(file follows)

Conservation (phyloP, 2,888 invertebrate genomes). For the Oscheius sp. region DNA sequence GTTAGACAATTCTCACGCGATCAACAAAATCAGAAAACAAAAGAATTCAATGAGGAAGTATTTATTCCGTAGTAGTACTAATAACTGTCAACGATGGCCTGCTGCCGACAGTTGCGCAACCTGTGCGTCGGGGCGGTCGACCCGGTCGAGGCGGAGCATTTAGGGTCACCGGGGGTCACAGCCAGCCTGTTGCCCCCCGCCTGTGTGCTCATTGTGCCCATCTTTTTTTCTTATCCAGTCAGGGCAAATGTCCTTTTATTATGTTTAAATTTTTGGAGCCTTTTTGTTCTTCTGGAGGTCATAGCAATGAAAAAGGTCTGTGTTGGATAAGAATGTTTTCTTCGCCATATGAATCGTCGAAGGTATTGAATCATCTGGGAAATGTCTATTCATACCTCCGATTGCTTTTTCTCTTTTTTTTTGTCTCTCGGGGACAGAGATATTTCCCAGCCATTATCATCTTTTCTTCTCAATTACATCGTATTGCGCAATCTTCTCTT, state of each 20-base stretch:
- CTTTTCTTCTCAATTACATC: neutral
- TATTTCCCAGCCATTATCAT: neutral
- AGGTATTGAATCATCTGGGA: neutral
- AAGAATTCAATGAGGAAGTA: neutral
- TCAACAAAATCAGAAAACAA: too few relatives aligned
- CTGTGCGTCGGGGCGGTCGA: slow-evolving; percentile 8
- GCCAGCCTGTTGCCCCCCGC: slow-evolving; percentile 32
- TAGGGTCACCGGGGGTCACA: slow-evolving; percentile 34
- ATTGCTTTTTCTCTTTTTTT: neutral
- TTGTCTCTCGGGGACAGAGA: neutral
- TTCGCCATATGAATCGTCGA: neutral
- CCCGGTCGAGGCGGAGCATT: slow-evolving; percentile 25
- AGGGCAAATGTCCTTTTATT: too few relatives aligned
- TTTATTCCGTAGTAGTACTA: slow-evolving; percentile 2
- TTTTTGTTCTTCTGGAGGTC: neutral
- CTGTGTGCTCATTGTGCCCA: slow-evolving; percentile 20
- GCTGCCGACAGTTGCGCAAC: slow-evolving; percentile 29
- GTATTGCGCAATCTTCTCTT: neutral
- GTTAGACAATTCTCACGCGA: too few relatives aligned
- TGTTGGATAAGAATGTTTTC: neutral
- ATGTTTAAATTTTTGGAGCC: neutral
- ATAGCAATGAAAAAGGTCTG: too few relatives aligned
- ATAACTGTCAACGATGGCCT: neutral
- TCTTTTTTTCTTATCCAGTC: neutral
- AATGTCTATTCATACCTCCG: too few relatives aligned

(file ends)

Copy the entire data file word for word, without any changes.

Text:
Conservation (phyloP, 2,888 invertebrate genomes). For the Oscheius sp. region DNA sequence GTTAGACAATTCTCACGCGATCAACAAAATCAGAAAACAAAAGAATTCAATGAGGAAGTATTTATTCCGTAGTAGTACTAATAACTGTCAACGATGGCCTGCTGCCGACAGTTGCGCAACCTGTGCGTCGGGGCGGTCGACCCGGTCGAGGCGGAGCATTTAGGGTCACCGGGGGTCACAGCCAGCCTGTTGCCCCCCGCCTGTGTGCTCATTGTGCCCATCTTTTTTTCTTATCCAGTCAGGGCAAATGTCCTTTTATTATGTTTAAATTTTTGGAGCCTTTTTGTTCTTCTGGAGGTCATAGCAATGAAAAAGGTCTGTGTTGGATAAGAATGTTTTCTTCGCCATATGAATCGTCGAAGGTATTGAATCATCTGGGAAATGTCTATTCATACCTCCGATTGCTTTTTCTCTTTTTTTTTGTCTCTCGGGGACAGAGATATTTCCCAGCCATTATCATCTTTTCTTCTCAATTACATCGTATTGCGCAATCTTCTCTT, state of each 20-base stretch:
- CTTTTCTTCTCAATTACATC: neutral
- TATTTCCCAGCCATTATCAT: neutral
- AGGTATTGAATCATCTGGGA: neutral
- AAGAATTCAATGAGGAAGTA: neutral
- TCAACAAAATCAGAAAACAA: too few relatives aligned
- CTGTGCGTCGGGGCGGTCGA: slow-evolving; percentile 8
- GCCAGCCTGTTGCCCCCCGC: slow-evolving; percentile 32
- TAGGGTCACCGGGGGTCACA: slow-evolving; percentile 34
- ATTGCTTTTTCTCTTTTTTT: neutral
- TTGTCTCTCGGGGACAGAGA: neutral
- TTCGCCATATGAATCGTCGA: neutral
- CCCGGTCGAGGCGGAGCATT: slow-evolving; percentile 25
- AGGGCAAATGTCCTTTTATT: too few relatives aligned
- TTTATTCCGTAGTAGTACTA: slow-evolving; percentile 2
- TTTTTGTTCTTCTGGAGGTC: neutral
- CTGTGTGCTCATTGTGCCCA: slow-evolving; percentile 20
- GCTGCCGACAGTTGCGCAAC: slow-evolving; percentile 29
- GTATTGCGCAATCTTCTCTT: neutral
- GTTAGACAATTCTCACGCGA: too few relatives aligned
- TGTTGGATAAGAATGTTTTC: neutral
- ATGTTTAAATTTTTGGAGCC: neutral
- ATAGCAATGAAAAAGGTCTG: too few relatives aligned
- ATAACTGTCAACGATGGCCT: neutral
- TCTTTTTTTCTTATCCAGTC: neutral
- AATGTCTATTCATACCTCCG: too few relatives aligned